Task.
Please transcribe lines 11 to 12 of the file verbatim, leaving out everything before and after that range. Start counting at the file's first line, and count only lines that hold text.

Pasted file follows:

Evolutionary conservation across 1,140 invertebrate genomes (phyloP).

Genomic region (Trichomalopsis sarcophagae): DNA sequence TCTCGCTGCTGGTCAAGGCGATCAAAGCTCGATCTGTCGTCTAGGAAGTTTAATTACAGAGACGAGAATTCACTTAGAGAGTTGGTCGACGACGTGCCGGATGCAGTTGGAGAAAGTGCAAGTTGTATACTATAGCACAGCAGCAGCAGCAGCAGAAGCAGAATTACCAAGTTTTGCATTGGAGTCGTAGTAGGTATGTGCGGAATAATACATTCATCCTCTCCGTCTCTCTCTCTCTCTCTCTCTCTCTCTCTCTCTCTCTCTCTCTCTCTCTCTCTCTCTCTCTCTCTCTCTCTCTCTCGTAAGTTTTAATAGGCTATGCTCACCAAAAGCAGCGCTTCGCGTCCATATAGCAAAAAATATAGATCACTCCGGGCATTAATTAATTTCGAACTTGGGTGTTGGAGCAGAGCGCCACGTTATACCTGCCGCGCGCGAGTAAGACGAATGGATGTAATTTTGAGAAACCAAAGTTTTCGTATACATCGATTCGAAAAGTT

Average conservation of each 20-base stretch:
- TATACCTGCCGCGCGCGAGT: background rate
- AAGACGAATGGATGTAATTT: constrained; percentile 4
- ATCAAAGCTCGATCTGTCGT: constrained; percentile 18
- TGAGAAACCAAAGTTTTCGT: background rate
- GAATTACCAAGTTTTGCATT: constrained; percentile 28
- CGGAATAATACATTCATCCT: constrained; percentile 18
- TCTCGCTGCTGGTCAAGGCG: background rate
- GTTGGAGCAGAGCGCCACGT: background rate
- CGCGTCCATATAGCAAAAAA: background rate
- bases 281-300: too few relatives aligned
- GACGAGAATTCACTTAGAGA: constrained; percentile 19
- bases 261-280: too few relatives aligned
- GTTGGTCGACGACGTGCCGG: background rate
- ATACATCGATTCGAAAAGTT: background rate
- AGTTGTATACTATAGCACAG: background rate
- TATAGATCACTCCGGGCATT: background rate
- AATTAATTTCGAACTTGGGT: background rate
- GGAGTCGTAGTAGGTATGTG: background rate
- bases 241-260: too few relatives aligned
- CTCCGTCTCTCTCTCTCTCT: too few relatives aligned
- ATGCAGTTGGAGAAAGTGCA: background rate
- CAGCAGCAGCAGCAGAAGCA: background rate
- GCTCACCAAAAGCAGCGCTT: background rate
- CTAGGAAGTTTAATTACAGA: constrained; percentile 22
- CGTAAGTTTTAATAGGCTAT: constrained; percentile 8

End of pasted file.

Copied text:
- GTTGGAGCAGAGCGCCACGT: background rate
- CGCGTCCATATAGCAAAAAA: background rate